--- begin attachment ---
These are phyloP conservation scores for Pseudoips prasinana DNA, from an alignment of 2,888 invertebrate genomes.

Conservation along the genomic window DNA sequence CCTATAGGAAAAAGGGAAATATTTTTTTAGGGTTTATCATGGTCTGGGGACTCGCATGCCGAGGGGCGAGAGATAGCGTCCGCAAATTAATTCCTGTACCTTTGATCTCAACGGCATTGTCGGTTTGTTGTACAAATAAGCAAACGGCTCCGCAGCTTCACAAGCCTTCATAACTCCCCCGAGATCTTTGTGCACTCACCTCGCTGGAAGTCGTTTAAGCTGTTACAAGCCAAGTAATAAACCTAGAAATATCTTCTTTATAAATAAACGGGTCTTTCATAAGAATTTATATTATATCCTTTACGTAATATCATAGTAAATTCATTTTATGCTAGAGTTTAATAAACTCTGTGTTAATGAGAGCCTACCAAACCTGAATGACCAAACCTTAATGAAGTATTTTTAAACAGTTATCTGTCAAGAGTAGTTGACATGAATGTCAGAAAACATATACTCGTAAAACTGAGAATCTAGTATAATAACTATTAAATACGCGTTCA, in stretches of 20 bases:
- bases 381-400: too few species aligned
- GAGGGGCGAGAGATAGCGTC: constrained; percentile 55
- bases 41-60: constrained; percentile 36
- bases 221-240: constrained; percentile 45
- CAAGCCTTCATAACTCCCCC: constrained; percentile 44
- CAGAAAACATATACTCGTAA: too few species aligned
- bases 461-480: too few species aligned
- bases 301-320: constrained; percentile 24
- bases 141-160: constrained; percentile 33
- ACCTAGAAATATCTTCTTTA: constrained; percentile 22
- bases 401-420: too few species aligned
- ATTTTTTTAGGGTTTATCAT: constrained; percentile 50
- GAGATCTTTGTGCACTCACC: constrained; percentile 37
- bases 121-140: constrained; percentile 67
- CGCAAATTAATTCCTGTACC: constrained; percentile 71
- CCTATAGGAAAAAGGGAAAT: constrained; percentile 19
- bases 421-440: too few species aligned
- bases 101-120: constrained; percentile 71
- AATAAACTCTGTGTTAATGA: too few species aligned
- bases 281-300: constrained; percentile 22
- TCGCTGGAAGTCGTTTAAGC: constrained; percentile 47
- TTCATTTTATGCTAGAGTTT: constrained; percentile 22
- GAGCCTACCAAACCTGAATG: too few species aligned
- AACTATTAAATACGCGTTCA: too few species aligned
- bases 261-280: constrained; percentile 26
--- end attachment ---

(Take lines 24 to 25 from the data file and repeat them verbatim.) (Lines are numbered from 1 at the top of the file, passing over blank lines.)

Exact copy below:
- TTCATTTTATGCTAGAGTTT: constrained; percentile 22
- GAGCCTACCAAACCTGAATG: too few species aligned